With costs rising for just about everything on the Thanksgiving table this year, it’s been a challenge to put together a free holiday meal to feed thousands. But Anaheim restaurateur Frank Garcia and his family, friends, sponsors and dozens of volunteers are up to the task.
Turkey and the trimmings will be served Thursday, Nov. 24, at the annual We Give Thanks event at the Honda Center. It’s free to all comers and no reservations are required.
In 2020, the pandemic forced the decades-old gathering to switch to boxed meals for people to take home, but it’s back in person this year – and that’s expected to draw an enthusiastic crowd, said Veronica Garcia, daughter of the event’s founder.
“What we’re starting to notice is we’re getting a lot of phone calls” asking if they’re serving a hot meal, she said. The boxed dinners that people had to heat and serve at home weren’t as popular, she said, as the fully prepared meal eaten communally in an atmosphere of holiday cheer.
Organizing and prepping for the meal was tougher this year. Food prices are high from inflation and other factors.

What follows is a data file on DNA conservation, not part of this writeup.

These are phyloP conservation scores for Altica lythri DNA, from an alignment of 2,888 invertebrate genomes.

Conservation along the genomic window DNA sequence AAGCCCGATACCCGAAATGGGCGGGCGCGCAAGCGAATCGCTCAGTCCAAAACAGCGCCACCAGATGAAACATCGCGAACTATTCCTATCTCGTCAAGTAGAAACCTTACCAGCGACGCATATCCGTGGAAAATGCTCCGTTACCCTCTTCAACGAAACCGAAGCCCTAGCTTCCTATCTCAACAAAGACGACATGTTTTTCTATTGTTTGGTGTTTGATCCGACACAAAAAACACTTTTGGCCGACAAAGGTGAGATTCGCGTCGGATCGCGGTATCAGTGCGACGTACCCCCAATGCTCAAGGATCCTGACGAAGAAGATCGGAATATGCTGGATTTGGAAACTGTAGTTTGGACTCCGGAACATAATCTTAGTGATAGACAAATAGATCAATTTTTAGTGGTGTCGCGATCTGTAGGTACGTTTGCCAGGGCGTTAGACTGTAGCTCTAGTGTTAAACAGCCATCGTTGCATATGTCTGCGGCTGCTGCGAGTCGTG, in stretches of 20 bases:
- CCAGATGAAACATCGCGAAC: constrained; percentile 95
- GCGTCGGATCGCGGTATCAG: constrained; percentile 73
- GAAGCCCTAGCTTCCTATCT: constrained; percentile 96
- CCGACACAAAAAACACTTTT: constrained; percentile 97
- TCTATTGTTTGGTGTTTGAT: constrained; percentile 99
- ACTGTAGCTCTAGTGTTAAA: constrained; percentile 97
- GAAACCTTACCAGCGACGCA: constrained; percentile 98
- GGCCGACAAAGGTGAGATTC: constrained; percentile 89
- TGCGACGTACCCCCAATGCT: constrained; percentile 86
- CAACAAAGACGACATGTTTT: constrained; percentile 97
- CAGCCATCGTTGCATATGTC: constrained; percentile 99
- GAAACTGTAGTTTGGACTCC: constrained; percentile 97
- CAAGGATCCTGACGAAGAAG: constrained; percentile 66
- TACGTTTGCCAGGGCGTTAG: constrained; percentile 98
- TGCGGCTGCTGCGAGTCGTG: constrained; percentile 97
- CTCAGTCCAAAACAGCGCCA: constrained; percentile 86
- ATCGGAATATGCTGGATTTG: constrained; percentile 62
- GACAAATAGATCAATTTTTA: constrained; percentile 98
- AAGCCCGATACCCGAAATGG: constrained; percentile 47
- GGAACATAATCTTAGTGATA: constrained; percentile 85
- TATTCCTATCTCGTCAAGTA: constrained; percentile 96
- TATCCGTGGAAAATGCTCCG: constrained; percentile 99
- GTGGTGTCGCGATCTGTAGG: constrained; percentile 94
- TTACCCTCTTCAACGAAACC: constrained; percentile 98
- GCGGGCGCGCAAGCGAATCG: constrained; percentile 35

But in the spirit of the holiday, friends and well-wishers stepped in to make it happen. They had to pay more to get enough turkeys in time, and even supplies such as plates and napkins cost more – and then last week, someone wrote a big check that helped cover the price hikes, Veronica Garcia said.
The family started preparing food early last week at their Anaheim restaurant, La Casa Garcia; later in the week, the nearby Hilton hotel offered its kitchen, which can cook three times as many turkeys at once as the restaurant can.
Frank Garcia told his kids it may be the last year he’s so heavily involved in his signature event, his daughter said. He’s now 78, and last year he had a pacemaker implanted just days before Thanksgiving.
As her father prepares to scale back his involvement in We Give Thanks, Veronica Garcia said he knows the event will continue with help from professional chef Martin Guerrero. The two men met during the pandemic while they were feeding field workers in Irvine, and “he’s always kept in touch with my dad and told him, ‘When the time comes, we’re going to work together,’” she said.
After the turkeys are cooked, they’ll be making Frank Garcia’s special stuffing recipe (with rice, bell peppers and tomatoes in a sauce), gravy and creamy mashed potatoes; the pies to finish off the meal are donated.
Veronica Garcia said the family has never had a quiet Thanksgiving at home – it’s always at her dad’s event surrounded by thousands of hungry, grateful strangers that feel like family, and that’s how the Garcias like it.
“My whole thing is just seeing people happy and getting a hot meal and getting served on a special day,” she said. “To me, Thanksgiving is a family day.”